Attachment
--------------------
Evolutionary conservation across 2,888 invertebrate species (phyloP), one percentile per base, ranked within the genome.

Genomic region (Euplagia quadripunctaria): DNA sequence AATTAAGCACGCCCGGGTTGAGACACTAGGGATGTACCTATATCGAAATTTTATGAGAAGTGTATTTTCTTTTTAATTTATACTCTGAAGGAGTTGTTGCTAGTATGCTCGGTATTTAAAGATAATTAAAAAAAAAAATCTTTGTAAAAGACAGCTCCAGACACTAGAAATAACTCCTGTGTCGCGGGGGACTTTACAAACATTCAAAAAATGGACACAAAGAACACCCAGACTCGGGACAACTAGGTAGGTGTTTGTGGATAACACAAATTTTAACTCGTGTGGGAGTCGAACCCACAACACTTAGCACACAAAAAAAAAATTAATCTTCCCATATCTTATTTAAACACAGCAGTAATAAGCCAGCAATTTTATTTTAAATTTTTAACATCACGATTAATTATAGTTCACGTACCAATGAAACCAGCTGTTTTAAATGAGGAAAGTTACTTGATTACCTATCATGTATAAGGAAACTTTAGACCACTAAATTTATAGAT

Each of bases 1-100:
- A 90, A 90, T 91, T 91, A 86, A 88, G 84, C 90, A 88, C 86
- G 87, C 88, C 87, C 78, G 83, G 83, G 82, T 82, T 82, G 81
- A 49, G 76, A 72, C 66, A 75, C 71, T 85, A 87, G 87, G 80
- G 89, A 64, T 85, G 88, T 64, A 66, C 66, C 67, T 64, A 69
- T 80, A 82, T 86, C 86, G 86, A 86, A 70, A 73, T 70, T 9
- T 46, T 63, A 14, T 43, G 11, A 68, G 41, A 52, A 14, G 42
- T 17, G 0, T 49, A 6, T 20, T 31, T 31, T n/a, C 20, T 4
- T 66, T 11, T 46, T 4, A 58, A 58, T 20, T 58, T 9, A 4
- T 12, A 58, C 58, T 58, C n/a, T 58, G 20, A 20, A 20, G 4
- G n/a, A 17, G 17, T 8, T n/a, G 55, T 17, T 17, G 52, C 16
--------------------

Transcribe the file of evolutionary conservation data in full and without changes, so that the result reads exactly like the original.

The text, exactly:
Evolutionary conservation across 2,888 invertebrate species (phyloP), one percentile per base, ranked within the genome.

Genomic region (Euplagia quadripunctaria): DNA sequence AATTAAGCACGCCCGGGTTGAGACACTAGGGATGTACCTATATCGAAATTTTATGAGAAGTGTATTTTCTTTTTAATTTATACTCTGAAGGAGTTGTTGCTAGTATGCTCGGTATTTAAAGATAATTAAAAAAAAAAATCTTTGTAAAAGACAGCTCCAGACACTAGAAATAACTCCTGTGTCGCGGGGGACTTTACAAACATTCAAAAAATGGACACAAAGAACACCCAGACTCGGGACAACTAGGTAGGTGTTTGTGGATAACACAAATTTTAACTCGTGTGGGAGTCGAACCCACAACACTTAGCACACAAAAAAAAAATTAATCTTCCCATATCTTATTTAAACACAGCAGTAATAAGCCAGCAATTTTATTTTAAATTTTTAACATCACGATTAATTATAGTTCACGTACCAATGAAACCAGCTGTTTTAAATGAGGAAAGTTACTTGATTACCTATCATGTATAAGGAAACTTTAGACCACTAAATTTATAGAT

Each of bases 1-100:
- A 90, A 90, T 91, T 91, A 86, A 88, G 84, C 90, A 88, C 86
- G 87, C 88, C 87, C 78, G 83, G 83, G 82, T 82, T 82, G 81
- A 49, G 76, A 72, C 66, A 75, C 71, T 85, A 87, G 87, G 80
- G 89, A 64, T 85, G 88, T 64, A 66, C 66, C 67, T 64, A 69
- T 80, A 82, T 86, C 86, G 86, A 86, A 70, A 73, T 70, T 9
- T 46, T 63, A 14, T 43, G 11, A 68, G 41, A 52, A 14, G 42
- T 17, G 0, T 49, A 6, T 20, T 31, T 31, T n/a, C 20, T 4
- T 66, T 11, T 46, T 4, A 58, A 58, T 20, T 58, T 9, A 4
- T 12, A 58, C 58, T 58, C n/a, T 58, G 20, A 20, A 20, G 4
- G n/a, A 17, G 17, T 8, T n/a, G 55, T 17, T 17, G 52, C 16